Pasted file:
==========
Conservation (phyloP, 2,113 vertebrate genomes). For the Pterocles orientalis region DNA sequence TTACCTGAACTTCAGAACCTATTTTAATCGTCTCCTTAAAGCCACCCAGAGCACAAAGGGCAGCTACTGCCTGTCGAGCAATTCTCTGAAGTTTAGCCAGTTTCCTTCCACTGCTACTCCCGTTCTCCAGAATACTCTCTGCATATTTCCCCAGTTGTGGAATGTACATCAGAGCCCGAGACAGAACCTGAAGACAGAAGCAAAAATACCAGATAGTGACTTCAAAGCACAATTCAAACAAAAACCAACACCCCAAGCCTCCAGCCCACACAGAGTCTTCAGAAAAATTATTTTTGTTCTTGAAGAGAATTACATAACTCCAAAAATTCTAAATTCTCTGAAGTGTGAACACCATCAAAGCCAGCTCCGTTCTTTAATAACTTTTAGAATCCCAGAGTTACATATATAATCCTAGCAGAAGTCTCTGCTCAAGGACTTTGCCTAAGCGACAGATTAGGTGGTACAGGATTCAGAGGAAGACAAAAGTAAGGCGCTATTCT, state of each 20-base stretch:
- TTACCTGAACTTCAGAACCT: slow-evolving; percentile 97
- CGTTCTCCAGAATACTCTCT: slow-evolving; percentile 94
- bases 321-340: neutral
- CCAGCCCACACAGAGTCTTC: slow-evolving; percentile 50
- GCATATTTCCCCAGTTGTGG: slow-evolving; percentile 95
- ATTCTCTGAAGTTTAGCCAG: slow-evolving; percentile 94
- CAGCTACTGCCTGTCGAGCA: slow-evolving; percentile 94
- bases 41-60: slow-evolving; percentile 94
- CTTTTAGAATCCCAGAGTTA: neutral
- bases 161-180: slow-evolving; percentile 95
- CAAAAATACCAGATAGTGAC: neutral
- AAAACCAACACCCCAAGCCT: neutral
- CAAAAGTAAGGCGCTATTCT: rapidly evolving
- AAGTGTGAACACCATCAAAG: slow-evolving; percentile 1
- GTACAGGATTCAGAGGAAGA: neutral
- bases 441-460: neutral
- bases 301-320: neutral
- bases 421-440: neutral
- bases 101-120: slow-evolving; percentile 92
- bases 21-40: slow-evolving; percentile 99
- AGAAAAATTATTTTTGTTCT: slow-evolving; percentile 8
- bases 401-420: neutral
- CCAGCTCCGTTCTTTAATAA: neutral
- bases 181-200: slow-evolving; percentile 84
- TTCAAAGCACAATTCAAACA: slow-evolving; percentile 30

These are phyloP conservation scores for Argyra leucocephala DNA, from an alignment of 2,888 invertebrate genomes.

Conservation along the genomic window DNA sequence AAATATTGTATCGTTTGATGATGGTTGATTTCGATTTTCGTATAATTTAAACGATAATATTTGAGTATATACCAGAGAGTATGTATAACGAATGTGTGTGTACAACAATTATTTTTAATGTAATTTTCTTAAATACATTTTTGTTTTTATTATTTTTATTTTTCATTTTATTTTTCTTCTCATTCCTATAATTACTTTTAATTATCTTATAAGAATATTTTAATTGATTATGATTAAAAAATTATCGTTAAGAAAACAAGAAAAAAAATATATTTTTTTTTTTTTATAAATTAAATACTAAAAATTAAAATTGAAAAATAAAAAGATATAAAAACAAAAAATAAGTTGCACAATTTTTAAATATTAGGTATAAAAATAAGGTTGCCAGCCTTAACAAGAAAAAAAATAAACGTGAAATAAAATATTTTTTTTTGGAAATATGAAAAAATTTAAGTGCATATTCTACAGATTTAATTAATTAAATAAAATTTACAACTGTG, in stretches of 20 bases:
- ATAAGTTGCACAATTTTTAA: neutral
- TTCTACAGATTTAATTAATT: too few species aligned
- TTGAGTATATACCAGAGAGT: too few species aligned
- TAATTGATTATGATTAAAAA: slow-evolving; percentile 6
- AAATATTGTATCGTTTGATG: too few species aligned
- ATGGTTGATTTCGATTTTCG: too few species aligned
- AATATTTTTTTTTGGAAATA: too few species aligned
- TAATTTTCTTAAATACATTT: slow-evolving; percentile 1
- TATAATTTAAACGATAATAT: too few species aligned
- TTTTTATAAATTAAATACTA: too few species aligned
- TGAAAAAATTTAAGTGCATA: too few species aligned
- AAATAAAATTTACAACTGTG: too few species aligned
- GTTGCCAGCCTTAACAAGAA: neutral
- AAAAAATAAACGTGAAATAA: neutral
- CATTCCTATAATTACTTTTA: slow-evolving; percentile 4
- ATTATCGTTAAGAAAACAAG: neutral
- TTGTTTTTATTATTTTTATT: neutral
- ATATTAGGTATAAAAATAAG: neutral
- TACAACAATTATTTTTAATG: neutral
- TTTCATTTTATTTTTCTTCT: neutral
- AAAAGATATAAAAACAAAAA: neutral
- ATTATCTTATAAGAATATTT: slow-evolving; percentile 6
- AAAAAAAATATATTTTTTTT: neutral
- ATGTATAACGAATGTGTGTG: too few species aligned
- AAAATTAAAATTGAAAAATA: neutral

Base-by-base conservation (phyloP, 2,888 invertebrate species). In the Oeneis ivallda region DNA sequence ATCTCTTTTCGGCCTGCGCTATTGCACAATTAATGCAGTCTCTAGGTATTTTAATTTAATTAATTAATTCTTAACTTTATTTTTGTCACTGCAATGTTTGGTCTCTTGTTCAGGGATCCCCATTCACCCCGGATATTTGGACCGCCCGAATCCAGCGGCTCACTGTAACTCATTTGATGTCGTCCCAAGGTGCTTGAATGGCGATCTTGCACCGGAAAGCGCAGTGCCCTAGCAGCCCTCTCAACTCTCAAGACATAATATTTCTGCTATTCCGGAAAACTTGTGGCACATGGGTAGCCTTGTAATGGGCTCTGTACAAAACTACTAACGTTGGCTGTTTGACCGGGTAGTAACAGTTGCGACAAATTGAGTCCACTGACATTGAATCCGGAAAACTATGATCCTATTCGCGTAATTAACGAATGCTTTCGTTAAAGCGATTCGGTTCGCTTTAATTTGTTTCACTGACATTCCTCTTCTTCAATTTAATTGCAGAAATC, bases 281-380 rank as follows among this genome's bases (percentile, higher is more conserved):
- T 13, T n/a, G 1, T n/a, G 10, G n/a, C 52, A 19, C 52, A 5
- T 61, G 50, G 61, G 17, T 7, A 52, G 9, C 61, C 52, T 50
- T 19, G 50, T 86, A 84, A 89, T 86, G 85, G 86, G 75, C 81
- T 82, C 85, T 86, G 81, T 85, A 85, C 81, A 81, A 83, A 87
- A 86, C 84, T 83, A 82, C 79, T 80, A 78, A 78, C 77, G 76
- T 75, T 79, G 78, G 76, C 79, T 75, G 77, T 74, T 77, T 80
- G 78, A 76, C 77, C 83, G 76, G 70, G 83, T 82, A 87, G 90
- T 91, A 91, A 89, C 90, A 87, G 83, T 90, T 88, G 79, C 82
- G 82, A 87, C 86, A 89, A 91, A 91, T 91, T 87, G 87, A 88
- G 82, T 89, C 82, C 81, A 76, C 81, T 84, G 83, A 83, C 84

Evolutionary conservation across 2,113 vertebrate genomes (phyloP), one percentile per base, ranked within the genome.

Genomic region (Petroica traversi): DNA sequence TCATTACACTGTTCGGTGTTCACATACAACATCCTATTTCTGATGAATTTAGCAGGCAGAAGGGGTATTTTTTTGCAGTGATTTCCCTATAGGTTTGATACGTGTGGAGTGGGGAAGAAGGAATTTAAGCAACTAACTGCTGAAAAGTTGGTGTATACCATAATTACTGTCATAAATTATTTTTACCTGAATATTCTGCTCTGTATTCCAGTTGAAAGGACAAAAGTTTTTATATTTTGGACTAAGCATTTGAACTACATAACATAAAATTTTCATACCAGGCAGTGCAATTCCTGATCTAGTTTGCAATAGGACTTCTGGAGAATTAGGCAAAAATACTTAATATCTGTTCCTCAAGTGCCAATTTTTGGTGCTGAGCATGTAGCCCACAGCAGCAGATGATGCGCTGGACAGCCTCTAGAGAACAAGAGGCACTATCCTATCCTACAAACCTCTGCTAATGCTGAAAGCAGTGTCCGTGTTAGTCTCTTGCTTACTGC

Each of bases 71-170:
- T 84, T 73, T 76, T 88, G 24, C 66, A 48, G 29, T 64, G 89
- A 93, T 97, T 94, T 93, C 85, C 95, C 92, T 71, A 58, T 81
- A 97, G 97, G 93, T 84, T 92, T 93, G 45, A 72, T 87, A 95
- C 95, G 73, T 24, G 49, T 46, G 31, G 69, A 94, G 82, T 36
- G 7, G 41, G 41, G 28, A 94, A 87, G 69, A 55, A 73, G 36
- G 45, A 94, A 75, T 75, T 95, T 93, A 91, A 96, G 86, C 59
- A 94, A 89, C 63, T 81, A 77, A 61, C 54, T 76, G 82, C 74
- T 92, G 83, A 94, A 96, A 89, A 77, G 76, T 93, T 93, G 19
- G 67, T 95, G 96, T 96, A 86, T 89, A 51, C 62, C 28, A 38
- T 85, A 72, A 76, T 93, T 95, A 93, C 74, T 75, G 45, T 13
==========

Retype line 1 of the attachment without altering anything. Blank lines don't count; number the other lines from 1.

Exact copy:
Conservation (phyloP, 2,113 vertebrate genomes). For the Pterocles orientalis region DNA sequence TTACCTGAACTTCAGAACCTATTTTAATCGTCTCCTTAAAGCCACCCAGAGCACAAAGGGCAGCTACTGCCTGTCGAGCAATTCTCTGAAGTTTAGCCAGTTTCCTTCCACTGCTACTCCCGTTCTCCAGAATACTCTCTGCATATTTCCCCAGTTGTGGAATGTACATCAGAGCCCGAGACAGAACCTGAAGACAGAAGCAAAAATACCAGATAGTGACTTCAAAGCACAATTCAAACAAAAACCAACACCCCAAGCCTCCAGCCCACACAGAGTCTTCAGAAAAATTATTTTTGTTCTTGAAGAGAATTACATAACTCCAAAAATTCTAAATTCTCTGAAGTGTGAACACCATCAAAGCCAGCTCCGTTCTTTAATAACTTTTAGAATCCCAGAGTTACATATATAATCCTAGCAGAAGTCTCTGCTCAAGGACTTTGCCTAAGCGACAGATTAGGTGGTACAGGATTCAGAGGAAGACAAAAGTAAGGCGCTATTCT, state of each 20-base stretch: